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ACCESS - Lock tables against all except my procedure

I have a bulk update procedure that runs fine when no one else is editing any records.  But, if a record is being edited, my update query just skips it.

Is there any way to lock the table(s) before running my procedure while still allowing it (and only it) to modify the records?

I am not using MS Access security, so everyone is logged in as Admin.

Thanks for your help.

-KP
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Kaprice
Asked:
Kaprice
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1 Solution
 
acampomaCommented:
You can open a table with exclusive rights and that will lock everyone out
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mlpk_tyrCommented:
there are different levels of locks available for a database. So you can go for a table level locks or else you can put the update statements inside a transaction so that even if any update fails all the transaction are rolled back. By this method you may have to rerun the procedure even if 1 among 1000 update fails. you can rely on anyone of the methods based on your time and processing environment.

all the best,
mlpk_tyr
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KapriceAuthor Commented:
My procedure is running an UPDATE QUERY.  So, if I open the table wtih exclusive rights, my query won't be able to modify it, either, right?  So, how can I lock the table while still being able to run my update query?
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mlpk_tyrCommented:
i cant follow your statement. but acquire the lock for update operation. as there are differnt locking modes available . So if you acquire a lock that would satisy the need then it will surely do,

all the best,
mlpk_tyr
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fulscherCommented:
Kaprice

This is an interesting problem: In Access, users by default do NOT lock a table at all when editing it; a lock is set very briefly when the record is updated. (in the forms designer, "No Lock" in the table / Record Locks property).

This means that if some of your users are currently editing the record, you run your query, and users save their records, the table will be overwritten with the old values.

You can protect yourself against this by using "pessimistic locking" (in the forms designer, use "current record" or "all records". "All records" should be used only if users are editing in the "Single Form" view; if they're working in the "continous form" or "datasheet" view, all visible records will be locked. So, if users are working in the continuous or datasheet view, they are likely to lock themselves out if you use "all records" locking.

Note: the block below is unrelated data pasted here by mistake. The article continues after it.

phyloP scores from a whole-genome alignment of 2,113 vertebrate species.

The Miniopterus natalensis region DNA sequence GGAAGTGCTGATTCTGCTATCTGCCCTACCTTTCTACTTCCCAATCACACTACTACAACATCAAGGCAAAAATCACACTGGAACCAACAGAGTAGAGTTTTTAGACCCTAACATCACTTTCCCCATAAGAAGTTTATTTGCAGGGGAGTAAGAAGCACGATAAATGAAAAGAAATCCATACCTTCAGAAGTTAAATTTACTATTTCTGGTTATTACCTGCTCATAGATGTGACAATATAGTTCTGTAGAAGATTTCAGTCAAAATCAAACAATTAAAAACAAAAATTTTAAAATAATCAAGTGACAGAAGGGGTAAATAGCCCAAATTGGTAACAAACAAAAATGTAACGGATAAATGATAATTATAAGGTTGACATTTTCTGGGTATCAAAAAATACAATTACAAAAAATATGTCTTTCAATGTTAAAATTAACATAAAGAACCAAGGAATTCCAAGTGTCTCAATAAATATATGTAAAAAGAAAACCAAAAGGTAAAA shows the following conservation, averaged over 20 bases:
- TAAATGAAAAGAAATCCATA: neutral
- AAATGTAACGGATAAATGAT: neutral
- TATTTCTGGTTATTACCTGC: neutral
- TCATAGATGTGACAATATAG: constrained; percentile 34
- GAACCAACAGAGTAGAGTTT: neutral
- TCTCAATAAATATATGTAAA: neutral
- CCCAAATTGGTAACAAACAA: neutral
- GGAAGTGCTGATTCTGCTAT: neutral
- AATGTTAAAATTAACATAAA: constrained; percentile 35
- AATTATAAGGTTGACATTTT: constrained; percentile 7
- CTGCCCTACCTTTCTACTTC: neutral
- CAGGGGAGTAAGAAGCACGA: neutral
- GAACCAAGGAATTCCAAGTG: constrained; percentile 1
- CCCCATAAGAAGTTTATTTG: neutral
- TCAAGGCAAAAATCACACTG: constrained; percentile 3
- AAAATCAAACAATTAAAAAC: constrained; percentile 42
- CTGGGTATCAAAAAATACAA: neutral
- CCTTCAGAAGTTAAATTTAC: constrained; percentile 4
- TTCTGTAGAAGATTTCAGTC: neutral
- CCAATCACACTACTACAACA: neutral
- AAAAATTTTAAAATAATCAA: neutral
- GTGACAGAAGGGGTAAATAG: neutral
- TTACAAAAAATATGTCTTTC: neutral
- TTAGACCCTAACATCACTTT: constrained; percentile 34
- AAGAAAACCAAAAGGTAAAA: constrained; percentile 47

Also, Access does not lock individual records, but pages; for small records, a lock could cover more than one record.

So, it really depends a bit on your situation; you'll have to experiment.

You can modify your query to use pessimistic locking (open the query, use Edit/Properties, and set the query "Record Locks" to "All Records").

Hope this helps
Jan
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KapriceAuthor Commented:
Access 2000 has the option of record locking instead of page locking.  And, I've confirmed that if a user is in a table and the pencil is showing, it's in EDIT mode, and an update query will fail on that record.

What I'm not clear on is, if I LOCK a table, how am I able to modify it?  It's locked now?  IOW, I need it locked against everyone else but available to my query.
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fulscherCommented:
Kaprice,

"Locking" means it is locked against access of anybody EXCEPT your current transaction. In other words: If your transaction locks the table, you can access it, but nobody else. Usually, you would set the lock, run the procedure, remove the lock to make sure that everything is consistent.

Remember that the lock works on a transaction level. If you lock the table using VBA first and then try to run an SQL procedure against it, that's TWO transactions, so the VBA code will win and the SQL procedure will fail.

Hope this helps
Jan
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KapriceAuthor Commented:
OK, so here's a scenario:

In VBA...

Sub Sample
...
...
...
Lock the table
Run an Update Query
Unlock the table
...
...
...
End Sub

That won't work, right?  Because the VBA code locked the table so the Query can't access it, right?

So, what's the solution in this example?
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KapriceAuthor Commented:
Well, I do't have the right answer (though a few hints in the right directioni), here, but Fulscher made the most attempts, so I'll award the points there.

Here's the answer I found on my own:

Apparently, when you execute a query with VBA, there's a parameter for desired lock type.  I can use that parameter to lock the recordset against everyone/everything while allowing the query to run through that code.

Thanks all for your efforts.

-Keith Price
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